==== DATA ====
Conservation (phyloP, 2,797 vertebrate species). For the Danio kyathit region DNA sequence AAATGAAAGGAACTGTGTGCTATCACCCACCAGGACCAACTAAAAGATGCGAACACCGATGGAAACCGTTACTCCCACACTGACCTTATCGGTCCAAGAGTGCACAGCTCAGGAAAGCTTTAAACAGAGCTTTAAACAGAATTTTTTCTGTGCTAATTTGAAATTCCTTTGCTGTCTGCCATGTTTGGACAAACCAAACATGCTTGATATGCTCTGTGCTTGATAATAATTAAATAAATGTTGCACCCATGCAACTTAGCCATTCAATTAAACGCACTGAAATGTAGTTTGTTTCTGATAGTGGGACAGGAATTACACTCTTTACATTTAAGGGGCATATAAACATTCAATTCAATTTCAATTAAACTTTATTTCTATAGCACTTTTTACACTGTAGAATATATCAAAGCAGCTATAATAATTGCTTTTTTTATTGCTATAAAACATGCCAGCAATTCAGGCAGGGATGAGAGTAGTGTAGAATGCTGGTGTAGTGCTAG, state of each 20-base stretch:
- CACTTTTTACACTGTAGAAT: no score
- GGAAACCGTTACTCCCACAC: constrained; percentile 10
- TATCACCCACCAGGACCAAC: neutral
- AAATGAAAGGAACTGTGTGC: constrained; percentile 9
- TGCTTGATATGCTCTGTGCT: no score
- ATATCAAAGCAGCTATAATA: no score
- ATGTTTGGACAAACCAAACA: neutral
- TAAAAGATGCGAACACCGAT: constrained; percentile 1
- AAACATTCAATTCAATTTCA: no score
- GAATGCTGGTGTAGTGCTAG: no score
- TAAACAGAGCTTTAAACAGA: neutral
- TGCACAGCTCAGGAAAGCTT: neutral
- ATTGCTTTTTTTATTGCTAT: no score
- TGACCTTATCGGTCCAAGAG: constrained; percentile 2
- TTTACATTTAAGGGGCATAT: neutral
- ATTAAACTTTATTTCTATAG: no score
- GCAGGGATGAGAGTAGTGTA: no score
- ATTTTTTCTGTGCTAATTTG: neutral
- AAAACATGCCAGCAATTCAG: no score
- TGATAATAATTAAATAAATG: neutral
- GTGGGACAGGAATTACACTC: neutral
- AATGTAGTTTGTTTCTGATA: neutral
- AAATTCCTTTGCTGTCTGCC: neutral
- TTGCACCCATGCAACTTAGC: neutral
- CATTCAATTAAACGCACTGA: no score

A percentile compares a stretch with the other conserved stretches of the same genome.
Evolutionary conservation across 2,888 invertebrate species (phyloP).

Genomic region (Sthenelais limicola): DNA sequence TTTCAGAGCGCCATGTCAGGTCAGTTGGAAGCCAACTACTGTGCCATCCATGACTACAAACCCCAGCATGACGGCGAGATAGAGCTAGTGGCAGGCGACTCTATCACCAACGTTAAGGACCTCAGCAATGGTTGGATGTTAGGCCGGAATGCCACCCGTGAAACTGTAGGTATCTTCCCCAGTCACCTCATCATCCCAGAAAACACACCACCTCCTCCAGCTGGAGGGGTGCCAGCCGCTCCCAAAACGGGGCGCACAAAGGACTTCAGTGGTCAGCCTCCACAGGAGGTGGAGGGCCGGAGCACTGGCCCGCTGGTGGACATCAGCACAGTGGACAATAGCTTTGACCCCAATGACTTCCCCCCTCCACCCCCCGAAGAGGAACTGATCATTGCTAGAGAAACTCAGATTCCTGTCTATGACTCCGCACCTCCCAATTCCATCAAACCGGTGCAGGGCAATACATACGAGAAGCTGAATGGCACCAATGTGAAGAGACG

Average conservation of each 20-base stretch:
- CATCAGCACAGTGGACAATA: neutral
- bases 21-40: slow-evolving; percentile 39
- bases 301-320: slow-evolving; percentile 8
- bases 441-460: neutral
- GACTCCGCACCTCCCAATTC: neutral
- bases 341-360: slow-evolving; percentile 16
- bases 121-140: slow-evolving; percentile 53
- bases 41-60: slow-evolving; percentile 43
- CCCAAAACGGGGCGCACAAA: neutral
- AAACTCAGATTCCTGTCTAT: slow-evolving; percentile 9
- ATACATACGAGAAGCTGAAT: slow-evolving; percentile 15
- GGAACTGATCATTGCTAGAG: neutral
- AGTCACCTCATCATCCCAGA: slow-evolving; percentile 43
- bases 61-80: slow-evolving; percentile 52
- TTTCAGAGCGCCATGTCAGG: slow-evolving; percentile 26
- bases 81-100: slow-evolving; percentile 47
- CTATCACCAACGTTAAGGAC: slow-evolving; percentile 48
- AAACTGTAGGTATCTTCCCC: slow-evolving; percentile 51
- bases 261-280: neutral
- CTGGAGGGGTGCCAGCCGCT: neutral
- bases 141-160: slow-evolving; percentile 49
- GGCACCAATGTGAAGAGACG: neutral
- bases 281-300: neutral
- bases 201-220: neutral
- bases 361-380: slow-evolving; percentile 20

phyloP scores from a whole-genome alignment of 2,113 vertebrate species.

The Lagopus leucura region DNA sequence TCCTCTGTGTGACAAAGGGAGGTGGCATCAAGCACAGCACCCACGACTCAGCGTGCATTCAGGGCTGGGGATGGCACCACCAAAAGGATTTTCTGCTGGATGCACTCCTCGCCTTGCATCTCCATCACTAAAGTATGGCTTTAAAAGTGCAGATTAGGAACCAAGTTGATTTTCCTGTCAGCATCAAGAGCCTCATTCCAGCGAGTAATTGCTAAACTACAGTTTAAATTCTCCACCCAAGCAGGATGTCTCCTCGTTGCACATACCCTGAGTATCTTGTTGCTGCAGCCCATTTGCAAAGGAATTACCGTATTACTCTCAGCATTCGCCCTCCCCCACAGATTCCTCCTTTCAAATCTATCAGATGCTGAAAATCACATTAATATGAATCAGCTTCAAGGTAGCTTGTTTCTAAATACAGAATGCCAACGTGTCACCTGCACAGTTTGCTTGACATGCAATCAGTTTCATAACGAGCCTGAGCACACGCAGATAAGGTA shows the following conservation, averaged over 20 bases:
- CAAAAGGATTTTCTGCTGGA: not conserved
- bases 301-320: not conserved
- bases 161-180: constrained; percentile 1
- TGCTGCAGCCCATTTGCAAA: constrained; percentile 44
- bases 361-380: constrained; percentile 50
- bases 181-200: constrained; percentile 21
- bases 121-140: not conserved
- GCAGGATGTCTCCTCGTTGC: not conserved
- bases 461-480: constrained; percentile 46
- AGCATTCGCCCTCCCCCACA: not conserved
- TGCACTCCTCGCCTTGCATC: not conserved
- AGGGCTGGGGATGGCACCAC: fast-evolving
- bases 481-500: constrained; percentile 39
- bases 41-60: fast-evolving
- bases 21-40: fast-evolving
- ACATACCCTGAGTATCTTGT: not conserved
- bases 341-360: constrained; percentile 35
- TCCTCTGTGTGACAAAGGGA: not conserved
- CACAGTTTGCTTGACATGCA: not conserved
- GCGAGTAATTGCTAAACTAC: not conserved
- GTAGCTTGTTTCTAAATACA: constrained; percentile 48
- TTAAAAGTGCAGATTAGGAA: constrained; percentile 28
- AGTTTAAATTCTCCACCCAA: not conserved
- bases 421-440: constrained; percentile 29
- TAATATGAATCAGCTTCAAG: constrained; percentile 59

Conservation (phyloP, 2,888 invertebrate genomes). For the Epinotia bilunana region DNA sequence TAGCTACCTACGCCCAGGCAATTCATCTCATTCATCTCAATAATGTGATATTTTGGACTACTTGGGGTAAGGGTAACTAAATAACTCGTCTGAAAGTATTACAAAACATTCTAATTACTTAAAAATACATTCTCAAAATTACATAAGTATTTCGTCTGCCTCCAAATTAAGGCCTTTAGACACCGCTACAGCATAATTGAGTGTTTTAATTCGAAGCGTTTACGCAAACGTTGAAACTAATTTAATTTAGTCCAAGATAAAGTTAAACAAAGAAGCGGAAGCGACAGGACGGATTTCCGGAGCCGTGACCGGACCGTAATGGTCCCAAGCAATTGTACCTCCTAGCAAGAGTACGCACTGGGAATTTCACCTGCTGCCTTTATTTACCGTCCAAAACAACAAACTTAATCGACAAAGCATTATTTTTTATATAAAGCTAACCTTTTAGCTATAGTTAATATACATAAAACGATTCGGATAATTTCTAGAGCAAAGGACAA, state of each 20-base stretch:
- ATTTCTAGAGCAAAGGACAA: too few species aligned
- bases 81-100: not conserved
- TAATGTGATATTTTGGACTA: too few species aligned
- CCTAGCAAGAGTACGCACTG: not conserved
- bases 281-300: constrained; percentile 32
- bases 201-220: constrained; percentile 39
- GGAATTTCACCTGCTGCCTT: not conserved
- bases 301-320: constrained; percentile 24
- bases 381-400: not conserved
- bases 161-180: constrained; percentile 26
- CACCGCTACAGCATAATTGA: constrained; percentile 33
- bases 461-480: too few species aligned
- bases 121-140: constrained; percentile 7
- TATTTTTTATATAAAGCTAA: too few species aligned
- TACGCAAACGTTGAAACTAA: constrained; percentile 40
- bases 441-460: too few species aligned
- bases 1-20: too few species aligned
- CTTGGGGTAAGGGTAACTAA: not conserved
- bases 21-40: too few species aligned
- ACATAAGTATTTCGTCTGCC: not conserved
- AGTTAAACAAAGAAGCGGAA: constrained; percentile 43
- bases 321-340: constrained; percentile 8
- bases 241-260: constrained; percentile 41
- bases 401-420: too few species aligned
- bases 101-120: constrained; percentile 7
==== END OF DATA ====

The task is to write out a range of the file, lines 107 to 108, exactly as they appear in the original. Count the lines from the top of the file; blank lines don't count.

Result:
- bases 401-420: too few species aligned
- bases 101-120: constrained; percentile 7